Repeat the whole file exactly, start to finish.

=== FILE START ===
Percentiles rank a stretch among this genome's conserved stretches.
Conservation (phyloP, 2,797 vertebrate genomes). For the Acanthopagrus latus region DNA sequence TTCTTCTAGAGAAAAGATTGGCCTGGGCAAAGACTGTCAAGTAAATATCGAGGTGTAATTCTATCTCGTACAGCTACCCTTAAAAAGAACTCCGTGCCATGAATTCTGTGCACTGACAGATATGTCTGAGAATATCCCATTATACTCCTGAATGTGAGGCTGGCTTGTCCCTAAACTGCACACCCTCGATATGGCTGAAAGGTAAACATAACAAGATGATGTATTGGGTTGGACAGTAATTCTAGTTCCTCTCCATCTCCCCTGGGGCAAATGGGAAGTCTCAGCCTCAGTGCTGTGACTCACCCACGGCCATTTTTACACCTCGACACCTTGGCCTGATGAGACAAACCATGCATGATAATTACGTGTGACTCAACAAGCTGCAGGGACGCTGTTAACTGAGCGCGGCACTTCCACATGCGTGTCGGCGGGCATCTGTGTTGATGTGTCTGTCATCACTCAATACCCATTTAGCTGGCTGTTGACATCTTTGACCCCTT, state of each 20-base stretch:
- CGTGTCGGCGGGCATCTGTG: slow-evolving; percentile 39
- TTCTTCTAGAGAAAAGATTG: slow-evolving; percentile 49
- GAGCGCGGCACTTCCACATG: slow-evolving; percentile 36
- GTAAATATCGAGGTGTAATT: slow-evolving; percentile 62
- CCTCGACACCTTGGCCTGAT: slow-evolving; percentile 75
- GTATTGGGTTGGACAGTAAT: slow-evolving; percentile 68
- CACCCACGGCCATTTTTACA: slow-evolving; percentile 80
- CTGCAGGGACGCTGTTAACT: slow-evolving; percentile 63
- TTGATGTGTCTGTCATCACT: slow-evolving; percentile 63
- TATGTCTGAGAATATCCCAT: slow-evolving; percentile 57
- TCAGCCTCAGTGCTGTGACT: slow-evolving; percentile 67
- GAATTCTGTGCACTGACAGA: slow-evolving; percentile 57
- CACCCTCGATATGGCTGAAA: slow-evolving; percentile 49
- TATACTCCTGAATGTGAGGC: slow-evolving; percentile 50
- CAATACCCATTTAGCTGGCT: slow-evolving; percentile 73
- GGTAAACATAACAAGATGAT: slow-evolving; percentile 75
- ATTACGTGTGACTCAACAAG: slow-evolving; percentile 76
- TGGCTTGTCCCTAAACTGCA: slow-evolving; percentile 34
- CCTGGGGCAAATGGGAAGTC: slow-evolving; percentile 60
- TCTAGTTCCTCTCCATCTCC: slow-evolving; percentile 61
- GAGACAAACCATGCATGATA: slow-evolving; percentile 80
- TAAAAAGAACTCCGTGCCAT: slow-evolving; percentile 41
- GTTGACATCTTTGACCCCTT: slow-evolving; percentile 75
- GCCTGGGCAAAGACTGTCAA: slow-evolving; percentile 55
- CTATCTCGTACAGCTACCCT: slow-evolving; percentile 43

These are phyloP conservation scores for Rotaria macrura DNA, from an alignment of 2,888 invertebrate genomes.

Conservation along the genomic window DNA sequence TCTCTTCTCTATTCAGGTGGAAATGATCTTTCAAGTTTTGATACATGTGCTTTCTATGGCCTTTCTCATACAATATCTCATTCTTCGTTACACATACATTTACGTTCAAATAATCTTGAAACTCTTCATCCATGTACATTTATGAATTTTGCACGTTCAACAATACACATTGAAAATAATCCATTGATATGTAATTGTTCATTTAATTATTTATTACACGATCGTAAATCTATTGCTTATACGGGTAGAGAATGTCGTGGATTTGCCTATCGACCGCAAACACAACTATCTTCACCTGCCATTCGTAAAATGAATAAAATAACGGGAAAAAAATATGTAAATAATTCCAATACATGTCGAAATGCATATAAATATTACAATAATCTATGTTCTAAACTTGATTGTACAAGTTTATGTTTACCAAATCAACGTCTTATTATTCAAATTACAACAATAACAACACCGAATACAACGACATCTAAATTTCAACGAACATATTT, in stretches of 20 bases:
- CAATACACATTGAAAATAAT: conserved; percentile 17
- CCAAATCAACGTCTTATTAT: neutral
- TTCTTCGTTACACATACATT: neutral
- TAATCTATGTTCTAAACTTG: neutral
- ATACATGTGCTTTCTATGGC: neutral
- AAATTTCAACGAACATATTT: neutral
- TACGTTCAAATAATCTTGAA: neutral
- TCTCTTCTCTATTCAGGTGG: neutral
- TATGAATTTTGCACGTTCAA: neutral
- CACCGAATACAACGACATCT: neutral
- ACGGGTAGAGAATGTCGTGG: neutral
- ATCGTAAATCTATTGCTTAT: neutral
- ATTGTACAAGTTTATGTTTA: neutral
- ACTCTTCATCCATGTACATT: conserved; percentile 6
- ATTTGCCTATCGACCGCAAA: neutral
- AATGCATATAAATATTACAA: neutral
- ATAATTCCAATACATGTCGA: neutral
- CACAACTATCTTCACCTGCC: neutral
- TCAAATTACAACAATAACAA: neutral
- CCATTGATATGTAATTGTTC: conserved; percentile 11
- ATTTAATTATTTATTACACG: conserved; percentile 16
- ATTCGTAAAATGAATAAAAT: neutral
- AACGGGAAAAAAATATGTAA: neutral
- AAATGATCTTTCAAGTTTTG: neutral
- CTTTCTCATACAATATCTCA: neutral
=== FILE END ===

Percentiles rank a stretch among this genome's conserved stretches.
Conservation (phyloP, 2,797 vertebrate genomes). For the Acanthopagrus latus region DNA sequence TTCTTCTAGAGAAAAGATTGGCCTGGGCAAAGACTGTCAAGTAAATATCGAGGTGTAATTCTATCTCGTACAGCTACCCTTAAAAAGAACTCCGTGCCATGAATTCTGTGCACTGACAGATATGTCTGAGAATATCCCATTATACTCCTGAATGTGAGGCTGGCTTGTCCCTAAACTGCACACCCTCGATATGGCTGAAAGGTAAACATAACAAGATGATGTATTGGGTTGGACAGTAATTCTAGTTCCTCTCCATCTCCCCTGGGGCAAATGGGAAGTCTCAGCCTCAGTGCTGTGACTCACCCACGGCCATTTTTACACCTCGACACCTTGGCCTGATGAGACAAACCATGCATGATAATTACGTGTGACTCAACAAGCTGCAGGGACGCTGTTAACTGAGCGCGGCACTTCCACATGCGTGTCGGCGGGCATCTGTGTTGATGTGTCTGTCATCACTCAATACCCATTTAGCTGGCTGTTGACATCTTTGACCCCTT, state of each 20-base stretch:
- CGTGTCGGCGGGCATCTGTG: slow-evolving; percentile 39
- TTCTTCTAGAGAAAAGATTG: slow-evolving; percentile 49
- GAGCGCGGCACTTCCACATG: slow-evolving; percentile 36
- GTAAATATCGAGGTGTAATT: slow-evolving; percentile 62
- CCTCGACACCTTGGCCTGAT: slow-evolving; percentile 75
- GTATTGGGTTGGACAGTAAT: slow-evolving; percentile 68
- CACCCACGGCCATTTTTACA: slow-evolving; percentile 80
- CTGCAGGGACGCTGTTAACT: slow-evolving; percentile 63
- TTGATGTGTCTGTCATCACT: slow-evolving; percentile 63
- TATGTCTGAGAATATCCCAT: slow-evolving; percentile 57
- TCAGCCTCAGTGCTGTGACT: slow-evolving; percentile 67
- GAATTCTGTGCACTGACAGA: slow-evolving; percentile 57
- CACCCTCGATATGGCTGAAA: slow-evolving; percentile 49
- TATACTCCTGAATGTGAGGC: slow-evolving; percentile 50
- CAATACCCATTTAGCTGGCT: slow-evolving; percentile 73
- GGTAAACATAACAAGATGAT: slow-evolving; percentile 75
- ATTACGTGTGACTCAACAAG: slow-evolving; percentile 76
- TGGCTTGTCCCTAAACTGCA: slow-evolving; percentile 34
- CCTGGGGCAAATGGGAAGTC: slow-evolving; percentile 60
- TCTAGTTCCTCTCCATCTCC: slow-evolving; percentile 61
- GAGACAAACCATGCATGATA: slow-evolving; percentile 80
- TAAAAAGAACTCCGTGCCAT: slow-evolving; percentile 41
- GTTGACATCTTTGACCCCTT: slow-evolving; percentile 75
- GCCTGGGCAAAGACTGTCAA: slow-evolving; percentile 55
- CTATCTCGTACAGCTACCCT: slow-evolving; percentile 43

These are phyloP conservation scores for Rotaria macrura DNA, from an alignment of 2,888 invertebrate genomes.

Conservation along the genomic window DNA sequence TCTCTTCTCTATTCAGGTGGAAATGATCTTTCAAGTTTTGATACATGTGCTTTCTATGGCCTTTCTCATACAATATCTCATTCTTCGTTACACATACATTTACGTTCAAATAATCTTGAAACTCTTCATCCATGTACATTTATGAATTTTGCACGTTCAACAATACACATTGAAAATAATCCATTGATATGTAATTGTTCATTTAATTATTTATTACACGATCGTAAATCTATTGCTTATACGGGTAGAGAATGTCGTGGATTTGCCTATCGACCGCAAACACAACTATCTTCACCTGCCATTCGTAAAATGAATAAAATAACGGGAAAAAAATATGTAAATAATTCCAATACATGTCGAAATGCATATAAATATTACAATAATCTATGTTCTAAACTTGATTGTACAAGTTTATGTTTACCAAATCAACGTCTTATTATTCAAATTACAACAATAACAACACCGAATACAACGACATCTAAATTTCAACGAACATATTT, in stretches of 20 bases:
- CAATACACATTGAAAATAAT: conserved; percentile 17
- CCAAATCAACGTCTTATTAT: neutral
- TTCTTCGTTACACATACATT: neutral
- TAATCTATGTTCTAAACTTG: neutral
- ATACATGTGCTTTCTATGGC: neutral
- AAATTTCAACGAACATATTT: neutral
- TACGTTCAAATAATCTTGAA: neutral
- TCTCTTCTCTATTCAGGTGG: neutral
- TATGAATTTTGCACGTTCAA: neutral
- CACCGAATACAACGACATCT: neutral
- ACGGGTAGAGAATGTCGTGG: neutral
- ATCGTAAATCTATTGCTTAT: neutral
- ATTGTACAAGTTTATGTTTA: neutral
- ACTCTTCATCCATGTACATT: conserved; percentile 6
- ATTTGCCTATCGACCGCAAA: neutral
- AATGCATATAAATATTACAA: neutral
- ATAATTCCAATACATGTCGA: neutral
- CACAACTATCTTCACCTGCC: neutral
- TCAAATTACAACAATAACAA: neutral
- CCATTGATATGTAATTGTTC: conserved; percentile 11
- ATTTAATTATTTATTACACG: conserved; percentile 16
- ATTCGTAAAATGAATAAAAT: neutral
- AACGGGAAAAAAATATGTAA: neutral
- AAATGATCTTTCAAGTTTTG: neutral
- CTTTCTCATACAATATCTCA: neutral